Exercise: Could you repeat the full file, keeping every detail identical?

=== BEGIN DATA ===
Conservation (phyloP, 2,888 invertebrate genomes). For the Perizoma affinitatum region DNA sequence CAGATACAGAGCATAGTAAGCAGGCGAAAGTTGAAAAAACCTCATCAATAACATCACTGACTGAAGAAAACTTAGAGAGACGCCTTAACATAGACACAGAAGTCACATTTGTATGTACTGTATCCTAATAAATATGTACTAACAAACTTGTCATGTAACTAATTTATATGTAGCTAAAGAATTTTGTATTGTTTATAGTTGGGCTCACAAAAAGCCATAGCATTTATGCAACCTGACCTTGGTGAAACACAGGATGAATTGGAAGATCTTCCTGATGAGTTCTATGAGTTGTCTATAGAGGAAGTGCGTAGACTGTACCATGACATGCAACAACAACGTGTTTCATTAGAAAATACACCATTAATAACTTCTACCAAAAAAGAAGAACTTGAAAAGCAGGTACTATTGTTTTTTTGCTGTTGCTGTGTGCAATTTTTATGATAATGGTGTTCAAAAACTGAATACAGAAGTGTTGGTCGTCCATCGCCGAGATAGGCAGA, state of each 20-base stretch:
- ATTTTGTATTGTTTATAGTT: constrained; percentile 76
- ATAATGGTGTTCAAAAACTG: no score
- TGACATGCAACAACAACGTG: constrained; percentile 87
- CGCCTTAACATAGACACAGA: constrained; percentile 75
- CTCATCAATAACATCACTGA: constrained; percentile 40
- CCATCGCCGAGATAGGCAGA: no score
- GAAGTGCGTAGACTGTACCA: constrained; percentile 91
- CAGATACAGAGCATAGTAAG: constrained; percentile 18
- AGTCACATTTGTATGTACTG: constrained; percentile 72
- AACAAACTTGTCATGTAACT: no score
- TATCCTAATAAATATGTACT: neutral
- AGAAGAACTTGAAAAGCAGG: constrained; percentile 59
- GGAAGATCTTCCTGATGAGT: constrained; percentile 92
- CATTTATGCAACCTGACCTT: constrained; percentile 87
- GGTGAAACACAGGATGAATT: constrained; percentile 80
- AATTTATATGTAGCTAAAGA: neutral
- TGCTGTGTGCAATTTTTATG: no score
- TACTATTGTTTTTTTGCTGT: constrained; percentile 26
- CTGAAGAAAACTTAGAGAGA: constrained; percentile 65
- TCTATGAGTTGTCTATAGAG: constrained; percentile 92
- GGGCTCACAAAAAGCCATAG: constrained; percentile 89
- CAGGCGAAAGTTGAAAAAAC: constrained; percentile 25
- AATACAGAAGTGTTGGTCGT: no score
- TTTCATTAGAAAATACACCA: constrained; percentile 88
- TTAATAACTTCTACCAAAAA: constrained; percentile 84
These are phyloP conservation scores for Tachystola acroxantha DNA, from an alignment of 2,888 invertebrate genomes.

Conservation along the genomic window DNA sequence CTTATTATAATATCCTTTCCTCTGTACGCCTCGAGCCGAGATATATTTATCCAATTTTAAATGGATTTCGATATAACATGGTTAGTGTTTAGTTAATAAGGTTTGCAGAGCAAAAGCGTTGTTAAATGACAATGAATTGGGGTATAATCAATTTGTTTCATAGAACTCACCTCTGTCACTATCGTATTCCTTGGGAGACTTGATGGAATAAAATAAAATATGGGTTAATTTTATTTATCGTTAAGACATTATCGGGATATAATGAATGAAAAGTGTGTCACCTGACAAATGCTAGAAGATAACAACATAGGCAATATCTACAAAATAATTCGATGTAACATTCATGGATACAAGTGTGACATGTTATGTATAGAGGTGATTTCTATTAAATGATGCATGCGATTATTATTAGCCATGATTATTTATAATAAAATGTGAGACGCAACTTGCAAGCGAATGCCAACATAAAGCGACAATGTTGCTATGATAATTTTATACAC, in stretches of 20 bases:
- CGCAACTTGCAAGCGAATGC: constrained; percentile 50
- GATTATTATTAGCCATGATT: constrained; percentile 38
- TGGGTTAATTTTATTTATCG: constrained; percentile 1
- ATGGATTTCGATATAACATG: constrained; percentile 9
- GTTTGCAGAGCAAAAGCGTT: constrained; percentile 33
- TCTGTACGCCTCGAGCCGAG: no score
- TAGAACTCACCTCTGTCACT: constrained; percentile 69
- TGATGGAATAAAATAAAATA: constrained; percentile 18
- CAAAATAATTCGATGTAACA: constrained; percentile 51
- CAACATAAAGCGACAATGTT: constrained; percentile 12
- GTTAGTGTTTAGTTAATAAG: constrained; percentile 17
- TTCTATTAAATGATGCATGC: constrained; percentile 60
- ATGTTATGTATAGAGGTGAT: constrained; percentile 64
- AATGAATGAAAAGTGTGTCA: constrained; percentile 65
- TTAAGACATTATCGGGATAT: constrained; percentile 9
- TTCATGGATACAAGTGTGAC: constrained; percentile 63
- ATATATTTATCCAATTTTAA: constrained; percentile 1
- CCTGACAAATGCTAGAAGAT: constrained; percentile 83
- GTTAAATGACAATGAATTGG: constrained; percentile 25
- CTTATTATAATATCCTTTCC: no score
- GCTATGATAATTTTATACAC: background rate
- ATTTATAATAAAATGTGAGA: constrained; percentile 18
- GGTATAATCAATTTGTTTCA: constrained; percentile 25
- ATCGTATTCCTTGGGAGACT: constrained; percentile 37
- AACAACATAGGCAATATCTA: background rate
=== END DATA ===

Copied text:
Conservation (phyloP, 2,888 invertebrate genomes). For the Perizoma affinitatum region DNA sequence CAGATACAGAGCATAGTAAGCAGGCGAAAGTTGAAAAAACCTCATCAATAACATCACTGACTGAAGAAAACTTAGAGAGACGCCTTAACATAGACACAGAAGTCACATTTGTATGTACTGTATCCTAATAAATATGTACTAACAAACTTGTCATGTAACTAATTTATATGTAGCTAAAGAATTTTGTATTGTTTATAGTTGGGCTCACAAAAAGCCATAGCATTTATGCAACCTGACCTTGGTGAAACACAGGATGAATTGGAAGATCTTCCTGATGAGTTCTATGAGTTGTCTATAGAGGAAGTGCGTAGACTGTACCATGACATGCAACAACAACGTGTTTCATTAGAAAATACACCATTAATAACTTCTACCAAAAAAGAAGAACTTGAAAAGCAGGTACTATTGTTTTTTTGCTGTTGCTGTGTGCAATTTTTATGATAATGGTGTTCAAAAACTGAATACAGAAGTGTTGGTCGTCCATCGCCGAGATAGGCAGA, state of each 20-base stretch:
- ATTTTGTATTGTTTATAGTT: constrained; percentile 76
- ATAATGGTGTTCAAAAACTG: no score
- TGACATGCAACAACAACGTG: constrained; percentile 87
- CGCCTTAACATAGACACAGA: constrained; percentile 75
- CTCATCAATAACATCACTGA: constrained; percentile 40
- CCATCGCCGAGATAGGCAGA: no score
- GAAGTGCGTAGACTGTACCA: constrained; percentile 91
- CAGATACAGAGCATAGTAAG: constrained; percentile 18
- AGTCACATTTGTATGTACTG: constrained; percentile 72
- AACAAACTTGTCATGTAACT: no score
- TATCCTAATAAATATGTACT: neutral
- AGAAGAACTTGAAAAGCAGG: constrained; percentile 59
- GGAAGATCTTCCTGATGAGT: constrained; percentile 92
- CATTTATGCAACCTGACCTT: constrained; percentile 87
- GGTGAAACACAGGATGAATT: constrained; percentile 80
- AATTTATATGTAGCTAAAGA: neutral
- TGCTGTGTGCAATTTTTATG: no score
- TACTATTGTTTTTTTGCTGT: constrained; percentile 26
- CTGAAGAAAACTTAGAGAGA: constrained; percentile 65
- TCTATGAGTTGTCTATAGAG: constrained; percentile 92
- GGGCTCACAAAAAGCCATAG: constrained; percentile 89
- CAGGCGAAAGTTGAAAAAAC: constrained; percentile 25
- AATACAGAAGTGTTGGTCGT: no score
- TTTCATTAGAAAATACACCA: constrained; percentile 88
- TTAATAACTTCTACCAAAAA: constrained; percentile 84
These are phyloP conservation scores for Tachystola acroxantha DNA, from an alignment of 2,888 invertebrate genomes.

Conservation along the genomic window DNA sequence CTTATTATAATATCCTTTCCTCTGTACGCCTCGAGCCGAGATATATTTATCCAATTTTAAATGGATTTCGATATAACATGGTTAGTGTTTAGTTAATAAGGTTTGCAGAGCAAAAGCGTTGTTAAATGACAATGAATTGGGGTATAATCAATTTGTTTCATAGAACTCACCTCTGTCACTATCGTATTCCTTGGGAGACTTGATGGAATAAAATAAAATATGGGTTAATTTTATTTATCGTTAAGACATTATCGGGATATAATGAATGAAAAGTGTGTCACCTGACAAATGCTAGAAGATAACAACATAGGCAATATCTACAAAATAATTCGATGTAACATTCATGGATACAAGTGTGACATGTTATGTATAGAGGTGATTTCTATTAAATGATGCATGCGATTATTATTAGCCATGATTATTTATAATAAAATGTGAGACGCAACTTGCAAGCGAATGCCAACATAAAGCGACAATGTTGCTATGATAATTTTATACAC, in stretches of 20 bases:
- CGCAACTTGCAAGCGAATGC: constrained; percentile 50
- GATTATTATTAGCCATGATT: constrained; percentile 38
- TGGGTTAATTTTATTTATCG: constrained; percentile 1
- ATGGATTTCGATATAACATG: constrained; percentile 9
- GTTTGCAGAGCAAAAGCGTT: constrained; percentile 33
- TCTGTACGCCTCGAGCCGAG: no score
- TAGAACTCACCTCTGTCACT: constrained; percentile 69
- TGATGGAATAAAATAAAATA: constrained; percentile 18
- CAAAATAATTCGATGTAACA: constrained; percentile 51
- CAACATAAAGCGACAATGTT: constrained; percentile 12
- GTTAGTGTTTAGTTAATAAG: constrained; percentile 17
- TTCTATTAAATGATGCATGC: constrained; percentile 60
- ATGTTATGTATAGAGGTGAT: constrained; percentile 64
- AATGAATGAAAAGTGTGTCA: constrained; percentile 65
- TTAAGACATTATCGGGATAT: constrained; percentile 9
- TTCATGGATACAAGTGTGAC: constrained; percentile 63
- ATATATTTATCCAATTTTAA: constrained; percentile 1
- CCTGACAAATGCTAGAAGAT: constrained; percentile 83
- GTTAAATGACAATGAATTGG: constrained; percentile 25
- CTTATTATAATATCCTTTCC: no score
- GCTATGATAATTTTATACAC: background rate
- ATTTATAATAAAATGTGAGA: constrained; percentile 18
- GGTATAATCAATTTGTTTCA: constrained; percentile 25
- ATCGTATTCCTTGGGAGACT: constrained; percentile 37
- AACAACATAGGCAATATCTA: background rate